In June, 16-year old Ethan Couch, driving his father’s F-350 pickup truck while drunk on beer that he and friends had stolen from Walmart, plowed into four people on the side of the road in Burleson, Texas, killing them and grievously injuring two of his own teenage passengers.
Couch was driving 70 mph on a section of road where the limit was 40 mph. His blood-alcohol level was three times the legal limit (not that it’s legal for 16-year-old children to drink in any case.) His blood also showed traces of THC (marijuana) and valium.
The dead were a young woman whose car had blown a tire and three good Samaritans including a woman, her adult daughter, and a local youth pastor who had all come to help the stranded motorist. The injured include a teenager thrown from the pickup who suffered severe brain damage and will never again walk, speak, or have anything like an actual life.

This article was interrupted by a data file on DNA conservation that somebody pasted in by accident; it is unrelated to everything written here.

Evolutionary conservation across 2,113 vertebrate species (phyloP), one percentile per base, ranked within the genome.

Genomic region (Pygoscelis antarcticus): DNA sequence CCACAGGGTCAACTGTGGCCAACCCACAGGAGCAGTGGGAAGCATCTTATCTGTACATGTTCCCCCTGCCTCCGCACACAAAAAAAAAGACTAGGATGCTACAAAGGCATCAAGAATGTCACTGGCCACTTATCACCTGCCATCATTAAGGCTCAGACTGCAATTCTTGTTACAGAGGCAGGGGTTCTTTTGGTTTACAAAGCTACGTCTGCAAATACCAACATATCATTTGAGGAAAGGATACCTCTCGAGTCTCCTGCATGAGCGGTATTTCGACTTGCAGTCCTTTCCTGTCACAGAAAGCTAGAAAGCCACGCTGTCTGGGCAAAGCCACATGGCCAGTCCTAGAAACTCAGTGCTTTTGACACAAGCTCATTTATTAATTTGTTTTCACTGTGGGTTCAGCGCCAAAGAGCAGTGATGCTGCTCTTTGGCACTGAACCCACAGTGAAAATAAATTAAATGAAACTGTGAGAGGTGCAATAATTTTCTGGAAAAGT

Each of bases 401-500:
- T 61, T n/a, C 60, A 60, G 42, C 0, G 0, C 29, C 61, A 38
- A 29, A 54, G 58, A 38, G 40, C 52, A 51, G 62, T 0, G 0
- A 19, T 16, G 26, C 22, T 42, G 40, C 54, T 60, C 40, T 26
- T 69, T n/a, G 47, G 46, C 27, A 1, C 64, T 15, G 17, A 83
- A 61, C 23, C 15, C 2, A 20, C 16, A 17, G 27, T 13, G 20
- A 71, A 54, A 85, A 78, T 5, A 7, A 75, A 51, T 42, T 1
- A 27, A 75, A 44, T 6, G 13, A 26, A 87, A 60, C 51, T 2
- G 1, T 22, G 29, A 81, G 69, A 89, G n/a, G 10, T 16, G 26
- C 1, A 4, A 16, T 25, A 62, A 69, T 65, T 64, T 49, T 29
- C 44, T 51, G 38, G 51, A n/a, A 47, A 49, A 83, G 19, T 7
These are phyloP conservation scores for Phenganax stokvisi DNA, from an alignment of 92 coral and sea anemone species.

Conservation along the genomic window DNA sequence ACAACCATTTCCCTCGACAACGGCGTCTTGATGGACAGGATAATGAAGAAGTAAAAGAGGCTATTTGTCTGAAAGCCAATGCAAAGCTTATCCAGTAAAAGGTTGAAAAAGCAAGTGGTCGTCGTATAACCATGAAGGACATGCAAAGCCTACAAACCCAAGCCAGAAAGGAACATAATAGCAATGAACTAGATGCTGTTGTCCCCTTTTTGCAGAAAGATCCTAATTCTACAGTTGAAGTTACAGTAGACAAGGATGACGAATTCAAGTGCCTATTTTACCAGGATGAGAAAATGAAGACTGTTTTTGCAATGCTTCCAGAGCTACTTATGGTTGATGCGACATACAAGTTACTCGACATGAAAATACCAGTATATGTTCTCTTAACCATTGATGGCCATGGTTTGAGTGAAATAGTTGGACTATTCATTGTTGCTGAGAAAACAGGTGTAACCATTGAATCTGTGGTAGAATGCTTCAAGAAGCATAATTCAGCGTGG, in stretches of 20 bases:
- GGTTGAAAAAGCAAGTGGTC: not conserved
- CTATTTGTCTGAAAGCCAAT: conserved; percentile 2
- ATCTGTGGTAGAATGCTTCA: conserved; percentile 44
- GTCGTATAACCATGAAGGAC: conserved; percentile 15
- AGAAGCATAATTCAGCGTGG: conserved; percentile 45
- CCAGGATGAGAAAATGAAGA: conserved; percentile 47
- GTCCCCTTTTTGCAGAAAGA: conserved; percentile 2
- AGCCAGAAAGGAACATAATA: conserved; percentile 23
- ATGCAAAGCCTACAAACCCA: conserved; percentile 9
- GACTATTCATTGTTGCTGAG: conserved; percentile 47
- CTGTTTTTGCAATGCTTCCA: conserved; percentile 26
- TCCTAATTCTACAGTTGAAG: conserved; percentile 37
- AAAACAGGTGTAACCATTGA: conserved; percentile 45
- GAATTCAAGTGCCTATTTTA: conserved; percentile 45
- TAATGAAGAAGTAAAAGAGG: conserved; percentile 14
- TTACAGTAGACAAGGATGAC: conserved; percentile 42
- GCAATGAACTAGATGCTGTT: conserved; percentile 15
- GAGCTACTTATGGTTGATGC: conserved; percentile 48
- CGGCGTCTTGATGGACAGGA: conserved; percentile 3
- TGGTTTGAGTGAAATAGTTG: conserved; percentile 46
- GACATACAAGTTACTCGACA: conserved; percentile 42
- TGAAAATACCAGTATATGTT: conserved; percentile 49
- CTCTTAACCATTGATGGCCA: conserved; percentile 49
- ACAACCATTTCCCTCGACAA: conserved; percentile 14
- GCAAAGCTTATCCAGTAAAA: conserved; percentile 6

Last week, a juvenile court judge sentenced Couch — who, when he was 15 years old had been found by police passed out in a car with a naked 14-year-old girl — to probation and therapy, without a single day in jail. Prosecutors had been asking for a 20-year sentence, although in the juvenile system that could have meant as little as two years in confinement. (Couch’s attorneys argue that avoiding jail “could have him under the thumb of the justice system for the next 10 years,” cold comfort to the grieving families of his victims.)
Why did Judge Jean Boyd give a sentence which would strike most Americans as an extraordinary travesty of justice?
Please read the entirety of my article for the American Spectator here:
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